You can hear it in the music on Moon Pix. Marshall is restless, uneasy, existing in a dream state. The whole album sounds like impending doom. It’s beautiful. Marshall would continue making music in this vein — at times she has sounded more comfortable, even content with her lot in life — but you always got a sense that she was making songs as a way of getting to the core of human flaw. Not so much to fix or eradicate it from herself, but to understand it.
There is no bad place to start with Cat Power. Everyone has their favorite Cat Power album, and no one is wrong about their choice. The songs below are just ten highlights (one from each studio album, presented in chronological order) from a career that has hundreds (and counting!). This is as good a place to start as any.
“Headlights” Dear Sir
Though Dear Sir is the first Cat Power album, it doesn’t really sound like it, especially on the album closer “Headlights,” which is actually a rerecording of a pre–Cat Power Marshall jam. It makes sense that this one was carried over — you’ll catch a whiff of Sonic Youth here (SY drummer Steve Shelley was a frequent collaborator of Marshall’s and plays drums on this entire record), but the showcase is Marshall’s voice, which oscillates between dead-eyed exhaustion and at the end a kind of frantic fear that gives way to acceptance in the space of a few lines.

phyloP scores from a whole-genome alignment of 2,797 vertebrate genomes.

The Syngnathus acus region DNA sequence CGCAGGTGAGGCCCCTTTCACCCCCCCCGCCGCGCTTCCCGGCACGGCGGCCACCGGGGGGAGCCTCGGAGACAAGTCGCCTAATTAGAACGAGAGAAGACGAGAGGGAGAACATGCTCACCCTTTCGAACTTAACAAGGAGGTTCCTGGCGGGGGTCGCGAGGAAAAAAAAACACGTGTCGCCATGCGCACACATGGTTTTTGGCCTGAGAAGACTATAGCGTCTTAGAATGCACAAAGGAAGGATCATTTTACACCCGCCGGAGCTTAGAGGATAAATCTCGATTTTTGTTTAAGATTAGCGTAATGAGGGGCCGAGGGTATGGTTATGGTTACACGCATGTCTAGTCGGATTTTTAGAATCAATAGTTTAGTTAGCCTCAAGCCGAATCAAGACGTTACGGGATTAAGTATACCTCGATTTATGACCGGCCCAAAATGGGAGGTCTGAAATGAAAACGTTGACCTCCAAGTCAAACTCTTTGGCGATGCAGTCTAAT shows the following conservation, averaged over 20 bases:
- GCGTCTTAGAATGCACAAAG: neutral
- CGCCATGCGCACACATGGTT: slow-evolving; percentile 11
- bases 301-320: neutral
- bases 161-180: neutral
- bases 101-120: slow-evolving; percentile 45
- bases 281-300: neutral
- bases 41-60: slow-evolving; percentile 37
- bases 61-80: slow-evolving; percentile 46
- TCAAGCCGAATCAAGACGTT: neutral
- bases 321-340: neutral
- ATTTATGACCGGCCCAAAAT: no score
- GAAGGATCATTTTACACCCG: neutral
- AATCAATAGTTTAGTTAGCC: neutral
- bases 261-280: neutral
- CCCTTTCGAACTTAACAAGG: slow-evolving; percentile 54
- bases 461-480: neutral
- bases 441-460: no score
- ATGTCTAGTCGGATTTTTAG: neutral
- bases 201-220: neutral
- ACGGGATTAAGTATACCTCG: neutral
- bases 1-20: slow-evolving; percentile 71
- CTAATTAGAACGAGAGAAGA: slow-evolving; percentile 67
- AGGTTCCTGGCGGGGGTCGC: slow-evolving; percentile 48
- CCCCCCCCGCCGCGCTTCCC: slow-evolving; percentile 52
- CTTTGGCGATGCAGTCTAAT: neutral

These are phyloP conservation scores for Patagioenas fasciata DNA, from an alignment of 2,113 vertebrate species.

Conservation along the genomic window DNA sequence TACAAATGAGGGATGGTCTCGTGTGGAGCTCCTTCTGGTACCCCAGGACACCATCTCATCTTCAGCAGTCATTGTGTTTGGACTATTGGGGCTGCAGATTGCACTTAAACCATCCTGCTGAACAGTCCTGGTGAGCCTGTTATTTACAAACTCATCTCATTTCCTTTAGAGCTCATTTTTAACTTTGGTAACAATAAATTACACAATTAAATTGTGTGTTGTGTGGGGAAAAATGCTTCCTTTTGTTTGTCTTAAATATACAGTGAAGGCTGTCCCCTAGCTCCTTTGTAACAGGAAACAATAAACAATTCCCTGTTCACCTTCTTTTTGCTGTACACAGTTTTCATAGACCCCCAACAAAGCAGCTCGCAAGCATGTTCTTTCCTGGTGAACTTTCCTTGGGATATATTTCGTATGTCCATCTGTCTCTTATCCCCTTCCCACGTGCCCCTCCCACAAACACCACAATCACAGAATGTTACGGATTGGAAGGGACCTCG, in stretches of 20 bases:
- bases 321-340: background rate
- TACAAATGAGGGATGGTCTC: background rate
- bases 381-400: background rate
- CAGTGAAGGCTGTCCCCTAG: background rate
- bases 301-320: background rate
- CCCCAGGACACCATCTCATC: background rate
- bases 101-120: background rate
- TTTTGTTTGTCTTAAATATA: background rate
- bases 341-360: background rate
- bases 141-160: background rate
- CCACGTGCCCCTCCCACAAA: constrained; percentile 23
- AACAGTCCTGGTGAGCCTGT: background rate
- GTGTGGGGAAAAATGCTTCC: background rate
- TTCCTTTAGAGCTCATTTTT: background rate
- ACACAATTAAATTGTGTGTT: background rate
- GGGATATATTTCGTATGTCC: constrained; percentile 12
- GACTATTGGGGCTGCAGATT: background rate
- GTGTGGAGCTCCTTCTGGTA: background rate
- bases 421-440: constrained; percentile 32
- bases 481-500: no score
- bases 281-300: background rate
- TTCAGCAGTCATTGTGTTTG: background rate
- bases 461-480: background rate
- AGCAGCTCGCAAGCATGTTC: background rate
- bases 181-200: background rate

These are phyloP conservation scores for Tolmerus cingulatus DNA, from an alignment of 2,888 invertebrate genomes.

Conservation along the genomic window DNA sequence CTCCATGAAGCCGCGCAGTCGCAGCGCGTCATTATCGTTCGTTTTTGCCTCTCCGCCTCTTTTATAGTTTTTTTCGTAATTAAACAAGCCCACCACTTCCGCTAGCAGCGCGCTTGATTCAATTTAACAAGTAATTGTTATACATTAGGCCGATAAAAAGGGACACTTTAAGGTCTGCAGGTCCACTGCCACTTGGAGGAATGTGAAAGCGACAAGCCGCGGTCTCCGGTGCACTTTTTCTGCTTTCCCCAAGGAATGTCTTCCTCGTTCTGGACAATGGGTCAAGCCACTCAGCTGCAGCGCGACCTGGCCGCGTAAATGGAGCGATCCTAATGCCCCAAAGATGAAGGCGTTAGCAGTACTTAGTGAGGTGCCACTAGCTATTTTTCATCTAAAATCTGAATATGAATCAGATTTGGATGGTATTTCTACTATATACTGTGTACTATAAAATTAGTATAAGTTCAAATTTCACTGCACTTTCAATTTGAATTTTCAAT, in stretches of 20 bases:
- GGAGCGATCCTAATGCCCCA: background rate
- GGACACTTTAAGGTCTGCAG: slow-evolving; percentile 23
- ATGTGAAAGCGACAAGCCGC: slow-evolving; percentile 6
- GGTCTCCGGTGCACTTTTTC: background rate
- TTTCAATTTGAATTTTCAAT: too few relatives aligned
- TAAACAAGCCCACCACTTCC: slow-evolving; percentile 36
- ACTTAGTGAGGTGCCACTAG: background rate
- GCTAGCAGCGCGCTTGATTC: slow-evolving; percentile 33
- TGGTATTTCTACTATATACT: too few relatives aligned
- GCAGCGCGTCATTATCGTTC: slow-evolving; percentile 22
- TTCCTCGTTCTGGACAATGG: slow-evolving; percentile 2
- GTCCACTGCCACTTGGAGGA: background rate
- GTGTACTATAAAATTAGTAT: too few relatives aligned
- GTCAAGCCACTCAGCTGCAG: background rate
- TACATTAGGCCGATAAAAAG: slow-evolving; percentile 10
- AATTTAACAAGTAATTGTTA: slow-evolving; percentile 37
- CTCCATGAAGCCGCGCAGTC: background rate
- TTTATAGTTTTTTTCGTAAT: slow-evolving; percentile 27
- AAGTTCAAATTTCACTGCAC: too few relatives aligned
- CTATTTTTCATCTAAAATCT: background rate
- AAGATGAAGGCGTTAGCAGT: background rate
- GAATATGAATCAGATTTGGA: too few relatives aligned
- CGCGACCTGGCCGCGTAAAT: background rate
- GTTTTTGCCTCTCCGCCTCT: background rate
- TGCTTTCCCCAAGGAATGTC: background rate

“Ice Water” Myra Lee
So much of Dear Sir is cloaked in distortion that it feels shocking to listen to “Ice Water,” one of the standards from Marshall’s overlooked, but very accomplished second album, Myra Lee. Notably, “Ice Water” sounds warm, despite its lyrical content (“I will swim / and I will drink myself to death”), and its this push and pull that would inform much of Marshall’s music in the years to come.
“Nude As the News” What Would the Community Think?